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Are Supreme Court justices really technologically ignorant?

May 29th, 2014 Comments off

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The Supreme Court of the United States consists of individuals who set legal precedents for the country. These decision affect the long-term viability of the country. It is their responsibility to understand the basics of the world so they can make sound and informed judgments. If they can’t do this, they have no reason to be sitting on the bench.

Court experts said justices take tech issues seriously, even if they make the occasional slip during oral arguments. The justices read “friend of the court” briefs from experts in the field, and some had experience in the realm of science and technology before joining the bench. Justice Stephen Breyer worked on regulations as a U.S. Senate staffer and wrote widely on issues related to technology and the law.

Technology has changed immensely since Breyer came to the court. A better argument would have been how he has kept up on current technology and trends and understands the cases at hand.

While justices to also turn to their clerks, who write many of the briefs, they should be doing the research themselves. After all, they don’t take on many cases per year and have the time to do the research. How much do they really understand?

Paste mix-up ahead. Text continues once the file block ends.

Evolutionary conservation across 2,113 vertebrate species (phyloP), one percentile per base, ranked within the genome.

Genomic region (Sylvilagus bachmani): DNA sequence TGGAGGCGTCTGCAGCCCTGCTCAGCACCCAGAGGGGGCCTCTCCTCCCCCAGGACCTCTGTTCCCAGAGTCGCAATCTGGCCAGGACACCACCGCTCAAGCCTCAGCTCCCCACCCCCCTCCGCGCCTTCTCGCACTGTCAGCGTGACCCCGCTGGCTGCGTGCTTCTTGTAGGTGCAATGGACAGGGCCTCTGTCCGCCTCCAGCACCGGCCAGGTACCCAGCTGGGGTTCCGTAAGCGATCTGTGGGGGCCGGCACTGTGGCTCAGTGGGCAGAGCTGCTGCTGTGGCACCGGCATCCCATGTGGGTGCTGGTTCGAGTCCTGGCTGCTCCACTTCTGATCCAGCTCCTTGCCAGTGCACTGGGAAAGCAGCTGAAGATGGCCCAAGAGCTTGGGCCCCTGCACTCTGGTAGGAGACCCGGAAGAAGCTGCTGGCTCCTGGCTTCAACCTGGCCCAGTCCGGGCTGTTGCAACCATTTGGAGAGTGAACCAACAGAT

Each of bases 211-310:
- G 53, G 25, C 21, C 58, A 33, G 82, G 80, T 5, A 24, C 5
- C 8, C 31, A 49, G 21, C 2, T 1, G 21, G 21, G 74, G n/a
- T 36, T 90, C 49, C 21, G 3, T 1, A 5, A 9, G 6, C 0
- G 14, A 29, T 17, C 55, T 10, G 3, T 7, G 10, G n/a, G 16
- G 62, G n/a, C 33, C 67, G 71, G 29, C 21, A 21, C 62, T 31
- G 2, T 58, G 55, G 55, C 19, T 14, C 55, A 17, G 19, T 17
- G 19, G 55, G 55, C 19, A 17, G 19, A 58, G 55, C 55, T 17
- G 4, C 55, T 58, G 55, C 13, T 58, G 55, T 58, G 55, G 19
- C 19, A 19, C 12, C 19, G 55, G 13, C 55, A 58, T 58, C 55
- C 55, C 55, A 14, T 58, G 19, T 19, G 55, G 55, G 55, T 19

One U.S. Supreme Court justice referred to Netflix as “Netflick.” Another seemed not to know that HBO is a cable channel. A third appeared to think most software coding could be tossed off in a mere weekend.

Sotomayor made the Netflix gaffe. She misspoke. It doesn’t mean she’s an idiot.

Kennedy asked the questions about software coding. Read the Computer World article and then claim you understand software patents. If you actually go and read the question in context, it is pertinent to the situation at hand and it was an intelligent question.

HBO has been around since the 1970s. There is no excuse for anyone to not know it’s a TV channel. This is especially egregious for Scalia who said he liked watching the Sopranos. Upon further investigation, it’s unclear whether Scalia knows exactly what HBO is.

the author of the Business Insider article didn’t check into the Mashable article, which was apparently written by someone who didn’t actually read the oral argument transcript. Scalia asked why a decision allowing retransmission of local stations wouldn’t permit retransmission of HBO. He asked this question after mentioning “distant signals,” which refers to non-local broadcasts (e.g. WGN, which is broadcast in Chicago and also carried by cable providers across the country).

There are thus three possible interpretations of Scalia’s question: 1) he thinks HBO is a local broadcast channel somewhere; 2) he thinks “distant signals” means everything on cable that isn’t a local rebroadcast; or 3) he picked a bad example off the top of his head or otherwise misspoke.